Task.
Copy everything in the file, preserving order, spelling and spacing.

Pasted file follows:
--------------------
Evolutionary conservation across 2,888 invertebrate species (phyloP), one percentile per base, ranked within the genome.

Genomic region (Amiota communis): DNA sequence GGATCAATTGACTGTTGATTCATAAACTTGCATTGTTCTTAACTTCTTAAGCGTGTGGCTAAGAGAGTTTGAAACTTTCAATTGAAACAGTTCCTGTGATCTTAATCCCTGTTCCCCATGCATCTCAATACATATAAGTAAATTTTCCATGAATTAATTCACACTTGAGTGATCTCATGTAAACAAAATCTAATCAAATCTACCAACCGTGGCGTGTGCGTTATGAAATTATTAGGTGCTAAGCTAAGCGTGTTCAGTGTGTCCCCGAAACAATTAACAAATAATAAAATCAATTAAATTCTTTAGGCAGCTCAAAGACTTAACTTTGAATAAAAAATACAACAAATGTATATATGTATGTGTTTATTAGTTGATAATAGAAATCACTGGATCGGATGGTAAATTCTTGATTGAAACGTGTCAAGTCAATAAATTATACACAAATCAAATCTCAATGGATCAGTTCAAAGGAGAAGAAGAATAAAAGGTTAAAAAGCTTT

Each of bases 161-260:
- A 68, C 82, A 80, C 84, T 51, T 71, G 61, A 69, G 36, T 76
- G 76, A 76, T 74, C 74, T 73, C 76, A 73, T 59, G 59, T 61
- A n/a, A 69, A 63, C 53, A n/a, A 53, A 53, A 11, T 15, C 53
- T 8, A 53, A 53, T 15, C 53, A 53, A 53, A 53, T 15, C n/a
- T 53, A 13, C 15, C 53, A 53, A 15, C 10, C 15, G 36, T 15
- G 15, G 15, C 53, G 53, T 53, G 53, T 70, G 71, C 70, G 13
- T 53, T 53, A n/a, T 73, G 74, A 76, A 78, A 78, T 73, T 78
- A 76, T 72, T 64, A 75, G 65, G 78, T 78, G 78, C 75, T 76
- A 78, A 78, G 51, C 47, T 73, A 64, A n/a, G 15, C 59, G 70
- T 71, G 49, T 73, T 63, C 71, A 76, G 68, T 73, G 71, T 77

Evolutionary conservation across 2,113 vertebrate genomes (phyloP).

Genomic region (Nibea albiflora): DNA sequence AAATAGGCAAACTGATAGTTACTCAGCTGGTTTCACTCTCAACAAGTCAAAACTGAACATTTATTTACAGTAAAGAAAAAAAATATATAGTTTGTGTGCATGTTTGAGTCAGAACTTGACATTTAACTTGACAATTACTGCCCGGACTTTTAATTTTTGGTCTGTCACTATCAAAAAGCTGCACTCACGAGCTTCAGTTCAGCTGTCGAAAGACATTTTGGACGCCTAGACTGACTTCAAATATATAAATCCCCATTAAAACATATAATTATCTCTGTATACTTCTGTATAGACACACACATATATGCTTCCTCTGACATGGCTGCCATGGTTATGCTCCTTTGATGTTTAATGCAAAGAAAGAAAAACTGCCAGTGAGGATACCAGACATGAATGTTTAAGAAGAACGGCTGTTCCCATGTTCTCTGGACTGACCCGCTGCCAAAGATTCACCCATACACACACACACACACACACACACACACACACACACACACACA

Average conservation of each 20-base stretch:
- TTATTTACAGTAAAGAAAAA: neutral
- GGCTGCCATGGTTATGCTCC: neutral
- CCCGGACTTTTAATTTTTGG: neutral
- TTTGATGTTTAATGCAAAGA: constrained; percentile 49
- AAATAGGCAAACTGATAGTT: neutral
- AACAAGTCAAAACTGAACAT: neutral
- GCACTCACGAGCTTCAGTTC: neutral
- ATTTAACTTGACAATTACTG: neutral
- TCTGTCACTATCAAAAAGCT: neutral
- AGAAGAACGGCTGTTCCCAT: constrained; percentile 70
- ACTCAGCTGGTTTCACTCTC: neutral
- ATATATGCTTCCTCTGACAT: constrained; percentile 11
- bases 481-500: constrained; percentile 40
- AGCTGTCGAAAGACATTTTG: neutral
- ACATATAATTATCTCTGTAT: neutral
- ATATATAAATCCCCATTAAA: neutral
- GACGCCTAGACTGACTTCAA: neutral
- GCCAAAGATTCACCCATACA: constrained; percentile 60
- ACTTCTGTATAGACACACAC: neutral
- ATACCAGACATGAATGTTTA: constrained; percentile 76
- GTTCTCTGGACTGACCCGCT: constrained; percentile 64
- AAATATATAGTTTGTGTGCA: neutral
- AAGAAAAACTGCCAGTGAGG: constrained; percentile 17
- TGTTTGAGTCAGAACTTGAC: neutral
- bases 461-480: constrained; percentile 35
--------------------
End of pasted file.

Evolutionary conservation across 2,888 invertebrate species (phyloP), one percentile per base, ranked within the genome.

Genomic region (Amiota communis): DNA sequence GGATCAATTGACTGTTGATTCATAAACTTGCATTGTTCTTAACTTCTTAAGCGTGTGGCTAAGAGAGTTTGAAACTTTCAATTGAAACAGTTCCTGTGATCTTAATCCCTGTTCCCCATGCATCTCAATACATATAAGTAAATTTTCCATGAATTAATTCACACTTGAGTGATCTCATGTAAACAAAATCTAATCAAATCTACCAACCGTGGCGTGTGCGTTATGAAATTATTAGGTGCTAAGCTAAGCGTGTTCAGTGTGTCCCCGAAACAATTAACAAATAATAAAATCAATTAAATTCTTTAGGCAGCTCAAAGACTTAACTTTGAATAAAAAATACAACAAATGTATATATGTATGTGTTTATTAGTTGATAATAGAAATCACTGGATCGGATGGTAAATTCTTGATTGAAACGTGTCAAGTCAATAAATTATACACAAATCAAATCTCAATGGATCAGTTCAAAGGAGAAGAAGAATAAAAGGTTAAAAAGCTTT

Each of bases 161-260:
- A 68, C 82, A 80, C 84, T 51, T 71, G 61, A 69, G 36, T 76
- G 76, A 76, T 74, C 74, T 73, C 76, A 73, T 59, G 59, T 61
- A n/a, A 69, A 63, C 53, A n/a, A 53, A 53, A 11, T 15, C 53
- T 8, A 53, A 53, T 15, C 53, A 53, A 53, A 53, T 15, C n/a
- T 53, A 13, C 15, C 53, A 53, A 15, C 10, C 15, G 36, T 15
- G 15, G 15, C 53, G 53, T 53, G 53, T 70, G 71, C 70, G 13
- T 53, T 53, A n/a, T 73, G 74, A 76, A 78, A 78, T 73, T 78
- A 76, T 72, T 64, A 75, G 65, G 78, T 78, G 78, C 75, T 76
- A 78, A 78, G 51, C 47, T 73, A 64, A n/a, G 15, C 59, G 70
- T 71, G 49, T 73, T 63, C 71, A 76, G 68, T 73, G 71, T 77

Evolutionary conservation across 2,113 vertebrate genomes (phyloP).

Genomic region (Nibea albiflora): DNA sequence AAATAGGCAAACTGATAGTTACTCAGCTGGTTTCACTCTCAACAAGTCAAAACTGAACATTTATTTACAGTAAAGAAAAAAAATATATAGTTTGTGTGCATGTTTGAGTCAGAACTTGACATTTAACTTGACAATTACTGCCCGGACTTTTAATTTTTGGTCTGTCACTATCAAAAAGCTGCACTCACGAGCTTCAGTTCAGCTGTCGAAAGACATTTTGGACGCCTAGACTGACTTCAAATATATAAATCCCCATTAAAACATATAATTATCTCTGTATACTTCTGTATAGACACACACATATATGCTTCCTCTGACATGGCTGCCATGGTTATGCTCCTTTGATGTTTAATGCAAAGAAAGAAAAACTGCCAGTGAGGATACCAGACATGAATGTTTAAGAAGAACGGCTGTTCCCATGTTCTCTGGACTGACCCGCTGCCAAAGATTCACCCATACACACACACACACACACACACACACACACACACACACACACA

Average conservation of each 20-base stretch:
- TTATTTACAGTAAAGAAAAA: neutral
- GGCTGCCATGGTTATGCTCC: neutral
- CCCGGACTTTTAATTTTTGG: neutral
- TTTGATGTTTAATGCAAAGA: constrained; percentile 49
- AAATAGGCAAACTGATAGTT: neutral
- AACAAGTCAAAACTGAACAT: neutral
- GCACTCACGAGCTTCAGTTC: neutral
- ATTTAACTTGACAATTACTG: neutral
- TCTGTCACTATCAAAAAGCT: neutral
- AGAAGAACGGCTGTTCCCAT: constrained; percentile 70
- ACTCAGCTGGTTTCACTCTC: neutral
- ATATATGCTTCCTCTGACAT: constrained; percentile 11
- bases 481-500: constrained; percentile 40
- AGCTGTCGAAAGACATTTTG: neutral
- ACATATAATTATCTCTGTAT: neutral
- ATATATAAATCCCCATTAAA: neutral
- GACGCCTAGACTGACTTCAA: neutral
- GCCAAAGATTCACCCATACA: constrained; percentile 60
- ACTTCTGTATAGACACACAC: neutral
- ATACCAGACATGAATGTTTA: constrained; percentile 76
- GTTCTCTGGACTGACCCGCT: constrained; percentile 64
- AAATATATAGTTTGTGTGCA: neutral
- AAGAAAAACTGCCAGTGAGG: constrained; percentile 17
- TGTTTGAGTCAGAACTTGAC: neutral
- bases 461-480: constrained; percentile 35